June 2020
Volume 61, Issue 7
Free
ARVO Annual Meeting Abstract  |   June 2020
Scleral thickness measurements of fresh human globes using micro-CT
Author Affiliations & Notes
  • Joel R Palko
    Ophthalmology, West Virginia University, Morgantown, West Virginia, United States
  • Jun Liu
    Biomedical Eng and Ophthalmology, Ohio State University, Columbus, Ohio, United States
  • Footnotes
    Commercial Relationships   Joel Palko, None; Jun Liu, None
  • Footnotes
    Support  None
Investigative Ophthalmology & Visual Science June 2020, Vol.61, 2230. doi:
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      Joel R Palko, Jun Liu; Scleral thickness measurements of fresh human globes using micro-CT. Invest. Ophthalmol. Vis. Sci. 2020;61(7):2230.

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      © ARVO (1962-2015); The Authors (2016-present)

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Abstract

Purpose : Dimensions of the corneoscleral shell are of interest in transscleral drug delivery and in understanding the biomechanics of the globe in myopia and glaucoma. Accurate scleral thickness measurements are necessary to determine the structural properties of the eye and are of importance for finite element analyses. Prior studies investigating fixed scleral thickness have utilized contrast-enhanced micro-MRI [Normal et al, Exp Eye Res 2010, 90(2)] and histological cross-sections [Olsen et al, Am J Ophth 1998, 125(2)]. The objective of this study was to measure the scleral thickness distribution in unfixed human globes using micro-CT.

Methods : A micro-CT scanner (Skyscan 1172, Belgium) at a voxel size of 9 µm was used to image 4 human eyes within 72 hours of enucleation. A 3 mm diameter corneal hole was used to extract the internal globe contents. The eye was sealed in a moisturizing chamber during scanning and was pressurized to approximately 10 mmHg with air using a tube system. Scleral image segmentation was completed semi-automatically use a custom Mathematica (Wolfram, Champaign, IL) program. A 3D point cloud and subsequent mesh was created for each eye. Thickness was calculated using the distance of vertex normals from the exterior scleral mesh to their intersection with the internal scleral mesh and averaged across 2 mm circumferential increments from the scleral canal opening to the limbus.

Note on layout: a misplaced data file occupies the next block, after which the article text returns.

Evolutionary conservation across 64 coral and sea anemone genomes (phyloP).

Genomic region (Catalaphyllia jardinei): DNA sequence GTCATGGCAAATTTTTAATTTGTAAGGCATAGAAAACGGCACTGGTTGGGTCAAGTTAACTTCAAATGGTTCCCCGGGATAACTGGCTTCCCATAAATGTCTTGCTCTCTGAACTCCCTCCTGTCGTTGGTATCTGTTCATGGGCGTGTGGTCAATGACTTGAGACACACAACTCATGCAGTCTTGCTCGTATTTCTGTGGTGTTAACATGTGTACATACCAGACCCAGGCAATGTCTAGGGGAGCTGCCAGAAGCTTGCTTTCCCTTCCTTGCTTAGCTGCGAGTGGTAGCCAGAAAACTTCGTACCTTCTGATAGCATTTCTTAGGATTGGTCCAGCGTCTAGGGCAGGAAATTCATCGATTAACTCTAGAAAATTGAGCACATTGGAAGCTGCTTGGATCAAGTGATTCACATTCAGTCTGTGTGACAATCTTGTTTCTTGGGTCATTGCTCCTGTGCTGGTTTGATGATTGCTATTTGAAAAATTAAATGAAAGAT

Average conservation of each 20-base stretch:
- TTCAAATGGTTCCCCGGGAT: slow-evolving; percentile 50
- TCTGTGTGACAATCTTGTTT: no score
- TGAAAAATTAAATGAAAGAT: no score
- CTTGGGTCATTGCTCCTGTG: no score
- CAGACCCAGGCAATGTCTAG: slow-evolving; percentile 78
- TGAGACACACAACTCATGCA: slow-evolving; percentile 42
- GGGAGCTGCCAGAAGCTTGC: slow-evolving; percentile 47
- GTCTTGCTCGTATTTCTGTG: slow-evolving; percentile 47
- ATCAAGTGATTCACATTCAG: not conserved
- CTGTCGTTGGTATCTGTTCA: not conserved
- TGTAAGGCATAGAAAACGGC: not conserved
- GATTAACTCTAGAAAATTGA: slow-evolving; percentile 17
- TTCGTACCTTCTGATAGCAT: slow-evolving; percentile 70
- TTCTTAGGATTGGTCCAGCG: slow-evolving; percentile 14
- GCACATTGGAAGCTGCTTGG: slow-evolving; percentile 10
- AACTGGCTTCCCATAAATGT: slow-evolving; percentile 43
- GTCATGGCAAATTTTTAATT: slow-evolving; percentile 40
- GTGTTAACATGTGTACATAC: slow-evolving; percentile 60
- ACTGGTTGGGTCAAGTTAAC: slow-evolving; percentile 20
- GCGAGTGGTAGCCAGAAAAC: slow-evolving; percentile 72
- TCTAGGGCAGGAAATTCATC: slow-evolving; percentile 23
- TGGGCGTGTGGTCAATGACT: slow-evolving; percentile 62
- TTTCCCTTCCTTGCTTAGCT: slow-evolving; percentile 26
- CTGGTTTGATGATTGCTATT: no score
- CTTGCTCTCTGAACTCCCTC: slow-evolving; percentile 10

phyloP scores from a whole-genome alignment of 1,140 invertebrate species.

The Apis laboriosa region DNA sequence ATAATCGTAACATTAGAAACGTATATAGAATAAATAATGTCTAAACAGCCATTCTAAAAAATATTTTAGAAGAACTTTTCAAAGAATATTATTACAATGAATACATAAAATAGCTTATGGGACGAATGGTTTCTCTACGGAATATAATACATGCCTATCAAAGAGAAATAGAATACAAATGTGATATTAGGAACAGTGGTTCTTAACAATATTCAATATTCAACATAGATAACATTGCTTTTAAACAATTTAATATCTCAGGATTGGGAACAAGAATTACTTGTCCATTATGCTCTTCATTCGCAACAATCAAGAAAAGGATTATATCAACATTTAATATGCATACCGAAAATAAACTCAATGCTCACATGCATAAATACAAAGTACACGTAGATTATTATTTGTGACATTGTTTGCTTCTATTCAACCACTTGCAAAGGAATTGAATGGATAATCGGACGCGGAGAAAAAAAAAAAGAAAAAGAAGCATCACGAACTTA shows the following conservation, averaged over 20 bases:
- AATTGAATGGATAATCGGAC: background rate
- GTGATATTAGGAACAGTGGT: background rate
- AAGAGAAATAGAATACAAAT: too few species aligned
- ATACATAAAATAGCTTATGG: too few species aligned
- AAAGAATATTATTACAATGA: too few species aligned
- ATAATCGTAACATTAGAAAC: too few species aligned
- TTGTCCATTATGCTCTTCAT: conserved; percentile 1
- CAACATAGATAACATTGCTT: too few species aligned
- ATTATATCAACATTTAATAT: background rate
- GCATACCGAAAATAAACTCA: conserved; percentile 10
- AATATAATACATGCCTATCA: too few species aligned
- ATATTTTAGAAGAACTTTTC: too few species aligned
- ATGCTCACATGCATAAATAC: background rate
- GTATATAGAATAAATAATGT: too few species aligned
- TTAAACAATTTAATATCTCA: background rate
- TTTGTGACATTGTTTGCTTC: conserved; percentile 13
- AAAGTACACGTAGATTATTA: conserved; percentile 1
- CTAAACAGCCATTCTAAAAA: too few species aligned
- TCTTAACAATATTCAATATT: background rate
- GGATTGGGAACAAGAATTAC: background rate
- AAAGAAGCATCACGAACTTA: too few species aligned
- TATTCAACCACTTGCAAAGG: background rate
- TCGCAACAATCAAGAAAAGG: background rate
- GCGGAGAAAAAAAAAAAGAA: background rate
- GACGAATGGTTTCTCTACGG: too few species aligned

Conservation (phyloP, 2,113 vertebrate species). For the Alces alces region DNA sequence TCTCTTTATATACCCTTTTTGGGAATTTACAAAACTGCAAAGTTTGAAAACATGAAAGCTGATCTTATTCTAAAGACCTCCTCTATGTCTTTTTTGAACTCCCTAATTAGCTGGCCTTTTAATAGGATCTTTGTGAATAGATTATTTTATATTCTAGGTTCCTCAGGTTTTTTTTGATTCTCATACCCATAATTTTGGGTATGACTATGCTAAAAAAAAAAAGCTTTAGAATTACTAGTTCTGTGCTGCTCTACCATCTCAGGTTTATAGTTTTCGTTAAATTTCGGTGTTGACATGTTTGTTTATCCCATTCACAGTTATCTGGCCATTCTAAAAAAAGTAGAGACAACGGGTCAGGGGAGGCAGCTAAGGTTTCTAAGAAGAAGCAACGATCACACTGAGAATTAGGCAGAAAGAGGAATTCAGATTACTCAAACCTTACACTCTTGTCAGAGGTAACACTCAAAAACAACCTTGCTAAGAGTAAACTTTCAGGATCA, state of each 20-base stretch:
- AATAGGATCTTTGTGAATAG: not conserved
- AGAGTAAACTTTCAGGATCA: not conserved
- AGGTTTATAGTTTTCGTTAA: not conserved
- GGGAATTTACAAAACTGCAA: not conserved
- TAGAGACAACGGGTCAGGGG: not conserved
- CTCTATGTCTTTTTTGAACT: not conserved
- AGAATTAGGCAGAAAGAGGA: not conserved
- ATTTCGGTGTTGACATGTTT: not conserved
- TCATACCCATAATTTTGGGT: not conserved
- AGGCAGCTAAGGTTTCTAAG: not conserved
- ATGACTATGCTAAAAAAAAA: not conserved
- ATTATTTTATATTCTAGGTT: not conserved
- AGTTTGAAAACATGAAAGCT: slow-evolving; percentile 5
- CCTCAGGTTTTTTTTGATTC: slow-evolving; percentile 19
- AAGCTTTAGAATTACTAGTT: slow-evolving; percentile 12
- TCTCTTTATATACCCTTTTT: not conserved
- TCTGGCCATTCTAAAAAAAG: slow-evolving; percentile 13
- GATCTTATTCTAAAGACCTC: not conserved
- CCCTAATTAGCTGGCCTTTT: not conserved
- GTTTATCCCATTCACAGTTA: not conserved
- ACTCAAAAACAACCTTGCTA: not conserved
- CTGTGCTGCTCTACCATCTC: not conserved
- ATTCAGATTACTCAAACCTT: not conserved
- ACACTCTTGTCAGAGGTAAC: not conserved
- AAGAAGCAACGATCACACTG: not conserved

Results : The mean thickness of the scleral shells was 704 ± 85 µm (n=4). Fig a is a representative thickness map of a left eye. Fig b shows the mean circumferential scleral thickness by quadrant starting from the scleral canal opening (slice 1) and ending at the limbus (slice 11).

Conclusions : The thickness profile of the scleral shell obtained using micro-CT was similar to results obtained using histology and micro-MRI. Increased scleral thickness was found in all regions compared to prior studies. The increased thickness may be related to the lack of fixation or our small sample size. The current methodology provides unfixed heterogeneous scleral thickness measurements within 3D models of individual scleral shells. Future work will utilize contrast agents to better differentiate the scleral flange and lamina cribrosa.

This is a 2020 ARVO Annual Meeting abstract.

 

Thickness map of a representative left eye (a). Mean scleral thickness by quadrant from peripapillary sclera (slice 1) to the limbus (slice 11) (b). N-nasal; S-superior; T-temporal; I-inferior; A-anterior; P-posterior

Thickness map of a representative left eye (a). Mean scleral thickness by quadrant from peripapillary sclera (slice 1) to the limbus (slice 11) (b). N-nasal; S-superior; T-temporal; I-inferior; A-anterior; P-posterior

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